Monday, November 28

Globalization, a double-edged sword to achieve sustainability plans


From left to right: Ferran Curtó, co-author of the report, Àngel Castiñeira, director of the ESADE Chair in LeadershipS and Sustainability and co-author of the report, and Anna Mª González, co-author of the report. / The Caixa

Companies are increasingly aware of the SDGs

A.HERRANZ Madrid

The V Report «The Contribution of Spanish companies to the Sustainable Development Goals. The tensions in the transition towards sustainability”, prepared by the ESADE Chair in LeadershipS and Sustainability in collaboration with the Social Observatory of the ‘La Caixa’ Foundation, highlights how globalization is a double-edged sword when it comes to achieve the Sustainable Development Goals (SDGs).

One of the first conclusions of the study is that there is an increasing awareness of the incorporation of the 2030 agenda since it was approved in 2015, especially among large companies. The report analyzes whether the 101 listed companies (both based in Spain that participate in the stock market and Spanish companies that are listed in other markets) present non-financial reports on their sustainability plans and actions. The percentage of organizations that report non-financial information has increased 14% in just one year, from 72% to 86%.

Since the first edition, this number has not stopped growing, although Anna Mª González, project director of the ESADE LeadershipS and Sustainability Chair and co-author of the study, acknowledges that in the field of SMEs this level of awareness “is much lower” although “there is a stage of growing maturity“.

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Awareness and obstacles

This same person in charge ensures that the non-financial reports presented have “a very high level of ambition”. The SDGs that companies highlight most in their reports are SDG 8 (Decent work and economic growth), mentioned by 70% of companies, and 13 (Climate action) by 66%, followed by SDG 9 (Industry, innovation and infrastructure), SDG 12 (Responsible production and consumption) and SDG 17 (Partnerships to achieve the goals), mentioned by 6 out of 10 companies. On the other hand, objectives 2 (Zero Hunger) and 14 (Life below water) continue to be postponed, as they are mentioned by less than 20% of the companies.

As explained by the co-author of the study, companies carry out a materiality analysis on these SDGs, which “allows them to highlight which are the most relevant issues for them and in which companies can have a greater impact capacity”.

Therefore, “issues closely linked to technical aspects of companies and that affect their business model” are chosen, which is a double-edged sword. On the one hand, the challenge lies in companies being able to assess “what their impact is on all stakeholders; that is, incorporate suppliers, local communities, public administrations or academic institutions to transfer these positive impacts« to the various agents. On the other hand, and given globalization, external situations such as pandemics or wars shake the achievement of these same objectives. Thus, the war against Ukraine and the escalation of energy prices are “without a doubt difficulties when envisioning an ecological transition”. “If the consequences of COVID and the restriction of movement continue to cause bottlenecks in supply chains, we will be in a perspective where we will continue to have no access to some products. If the policies to reinforce national sovereignty (such as China) mean not allowing the export of some strategic resources of raw materials, this will also have an impact on these materials”, contextualizes the researcher.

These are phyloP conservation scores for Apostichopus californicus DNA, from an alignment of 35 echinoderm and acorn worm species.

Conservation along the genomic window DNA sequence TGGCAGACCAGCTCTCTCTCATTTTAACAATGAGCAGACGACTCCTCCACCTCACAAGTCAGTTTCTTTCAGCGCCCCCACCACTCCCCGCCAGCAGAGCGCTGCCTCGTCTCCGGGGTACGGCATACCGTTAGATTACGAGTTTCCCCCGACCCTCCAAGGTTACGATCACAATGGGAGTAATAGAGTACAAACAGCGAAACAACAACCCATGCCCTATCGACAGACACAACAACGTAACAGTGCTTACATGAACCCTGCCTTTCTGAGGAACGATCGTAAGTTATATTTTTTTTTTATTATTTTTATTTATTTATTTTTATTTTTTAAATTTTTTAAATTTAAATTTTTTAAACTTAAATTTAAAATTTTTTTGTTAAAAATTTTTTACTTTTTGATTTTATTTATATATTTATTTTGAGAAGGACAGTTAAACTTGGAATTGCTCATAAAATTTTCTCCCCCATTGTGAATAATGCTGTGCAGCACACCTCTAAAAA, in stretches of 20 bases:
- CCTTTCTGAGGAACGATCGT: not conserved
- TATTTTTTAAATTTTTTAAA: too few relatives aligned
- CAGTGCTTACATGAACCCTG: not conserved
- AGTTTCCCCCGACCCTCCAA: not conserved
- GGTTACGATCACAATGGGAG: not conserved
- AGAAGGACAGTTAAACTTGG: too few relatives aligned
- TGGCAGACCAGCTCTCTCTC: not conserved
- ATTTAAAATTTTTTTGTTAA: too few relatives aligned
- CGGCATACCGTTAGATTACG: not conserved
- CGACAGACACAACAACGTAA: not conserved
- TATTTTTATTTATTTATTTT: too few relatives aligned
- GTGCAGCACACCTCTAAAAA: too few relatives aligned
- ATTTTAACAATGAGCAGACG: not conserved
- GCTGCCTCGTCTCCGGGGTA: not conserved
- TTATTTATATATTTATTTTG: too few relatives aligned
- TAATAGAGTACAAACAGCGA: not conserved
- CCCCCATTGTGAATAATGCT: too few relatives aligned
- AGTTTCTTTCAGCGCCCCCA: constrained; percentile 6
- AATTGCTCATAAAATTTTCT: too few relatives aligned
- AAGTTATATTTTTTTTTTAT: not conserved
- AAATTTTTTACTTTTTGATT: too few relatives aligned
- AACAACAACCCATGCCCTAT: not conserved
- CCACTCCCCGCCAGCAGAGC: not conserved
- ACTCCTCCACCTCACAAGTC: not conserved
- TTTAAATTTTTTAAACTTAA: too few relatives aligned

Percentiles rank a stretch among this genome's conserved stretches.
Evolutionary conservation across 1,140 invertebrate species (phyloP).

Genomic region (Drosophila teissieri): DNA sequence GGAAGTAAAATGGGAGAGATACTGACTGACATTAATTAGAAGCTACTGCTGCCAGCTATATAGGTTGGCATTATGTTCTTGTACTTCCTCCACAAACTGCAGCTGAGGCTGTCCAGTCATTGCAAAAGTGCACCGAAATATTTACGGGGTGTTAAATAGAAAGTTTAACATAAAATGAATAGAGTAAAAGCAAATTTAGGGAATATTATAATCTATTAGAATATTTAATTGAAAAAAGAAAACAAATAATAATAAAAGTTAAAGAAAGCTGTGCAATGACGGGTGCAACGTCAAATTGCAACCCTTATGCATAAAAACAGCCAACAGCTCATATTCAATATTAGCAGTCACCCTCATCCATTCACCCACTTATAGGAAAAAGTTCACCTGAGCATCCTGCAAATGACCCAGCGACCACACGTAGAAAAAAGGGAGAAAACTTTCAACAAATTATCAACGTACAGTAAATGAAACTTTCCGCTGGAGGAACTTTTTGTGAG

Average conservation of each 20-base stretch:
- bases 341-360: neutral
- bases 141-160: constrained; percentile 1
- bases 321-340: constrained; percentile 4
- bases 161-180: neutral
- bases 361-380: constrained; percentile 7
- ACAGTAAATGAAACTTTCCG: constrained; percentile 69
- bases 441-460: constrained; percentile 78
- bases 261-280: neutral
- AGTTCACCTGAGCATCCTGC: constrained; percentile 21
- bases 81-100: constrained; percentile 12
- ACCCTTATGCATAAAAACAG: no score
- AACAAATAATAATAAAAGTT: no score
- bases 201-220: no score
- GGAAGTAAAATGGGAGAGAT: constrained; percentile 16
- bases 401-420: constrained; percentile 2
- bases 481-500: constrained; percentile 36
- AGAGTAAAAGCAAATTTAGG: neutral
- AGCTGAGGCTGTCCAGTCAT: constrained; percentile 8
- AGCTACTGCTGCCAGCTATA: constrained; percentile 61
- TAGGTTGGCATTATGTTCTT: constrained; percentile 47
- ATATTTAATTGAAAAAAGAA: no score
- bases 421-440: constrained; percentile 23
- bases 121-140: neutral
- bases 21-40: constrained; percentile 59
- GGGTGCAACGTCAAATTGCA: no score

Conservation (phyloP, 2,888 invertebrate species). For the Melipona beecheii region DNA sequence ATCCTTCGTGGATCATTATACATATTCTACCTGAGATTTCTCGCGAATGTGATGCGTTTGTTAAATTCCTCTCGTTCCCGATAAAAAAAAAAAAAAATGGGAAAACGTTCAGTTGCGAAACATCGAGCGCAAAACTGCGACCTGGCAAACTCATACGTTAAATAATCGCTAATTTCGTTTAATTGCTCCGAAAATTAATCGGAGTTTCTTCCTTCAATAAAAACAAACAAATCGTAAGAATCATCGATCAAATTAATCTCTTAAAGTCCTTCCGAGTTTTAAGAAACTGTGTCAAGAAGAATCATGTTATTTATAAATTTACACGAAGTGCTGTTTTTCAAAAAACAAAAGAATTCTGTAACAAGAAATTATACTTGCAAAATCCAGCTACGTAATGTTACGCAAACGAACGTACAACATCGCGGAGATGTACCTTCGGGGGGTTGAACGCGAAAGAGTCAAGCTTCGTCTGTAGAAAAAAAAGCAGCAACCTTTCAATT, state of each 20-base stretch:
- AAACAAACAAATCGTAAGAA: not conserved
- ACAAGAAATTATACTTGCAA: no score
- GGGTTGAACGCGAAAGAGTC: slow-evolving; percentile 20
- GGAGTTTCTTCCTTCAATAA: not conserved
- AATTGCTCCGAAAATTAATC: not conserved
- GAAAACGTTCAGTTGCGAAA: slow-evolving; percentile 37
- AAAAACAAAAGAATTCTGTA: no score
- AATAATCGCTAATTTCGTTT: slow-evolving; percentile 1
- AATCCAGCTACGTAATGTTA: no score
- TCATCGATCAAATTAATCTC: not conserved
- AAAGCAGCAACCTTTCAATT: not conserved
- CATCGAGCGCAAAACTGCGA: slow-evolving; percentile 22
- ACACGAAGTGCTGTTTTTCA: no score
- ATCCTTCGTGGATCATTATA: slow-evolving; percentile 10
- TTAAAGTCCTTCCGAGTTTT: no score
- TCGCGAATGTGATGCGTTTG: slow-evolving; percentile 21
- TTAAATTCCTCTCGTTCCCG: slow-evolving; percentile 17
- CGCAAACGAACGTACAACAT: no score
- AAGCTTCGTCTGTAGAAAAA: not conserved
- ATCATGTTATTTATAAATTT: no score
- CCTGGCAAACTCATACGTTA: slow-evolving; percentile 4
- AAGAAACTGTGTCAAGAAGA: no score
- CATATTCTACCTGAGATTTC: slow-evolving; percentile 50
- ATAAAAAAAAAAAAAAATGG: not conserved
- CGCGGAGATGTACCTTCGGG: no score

Therefore, it can be said that the achievement of these sustainability plans is something that is intrinsically linked to globalization as we know it. “We are facing a scenario in which strategies will undoubtedly have to be drafted,” explains Anna Mª González.

Sustainability is not secondary

Although the study recognizes that the post-pandemic socioeconomic context and the unstable environment caused by the war in Ukraine introduce new risks to the ability to reorient current development models and respond to the climate and environmental crisis, inequality and definitive overcoming of the pandemic, its authors assure that all the companies interviewed have a “committed vision of sustainability” and that this “is not conceived as an option” or a secondary plan.

They don’t have that dilemma. They know that they will be sustainable or they will not be and that the viability of their business has to adapt to all these changes”, says Anna Mª González. For this reason, the authors of the report affirm, more and more companies transfer aspects related to sustainability as financial risks.

At this point, it should be noted that there are sectors that are more advanced than others. Thus, the companies that are in the oil and gas sector have been more advanced. Thus, for example, the study highlights that two out of three companies integrate the circular economy in their reports. Specifically, it occurs in all companies in the energy market, followed by technology (86%), industry and construction (80%), consumer goods companies (43%) and consumer services (36%). ).

Regarding the group of people, the percentage of companies that communicate about gender equality policies decreases moderately. In 2021, 43% of companies report in a general way and only 4% do so in detail (in both cases, 2 points below 2020). It also worsens the report on discrimination in salary compensation. In 2021, 39% of companies mention this type of policy, 10 points less than in 2020. Instead, they have increased the report on conciliation policies from 16% to 25%. Something similar happens with the protocols against labor abuse, whose report has risen two thirds compared to the previous year.


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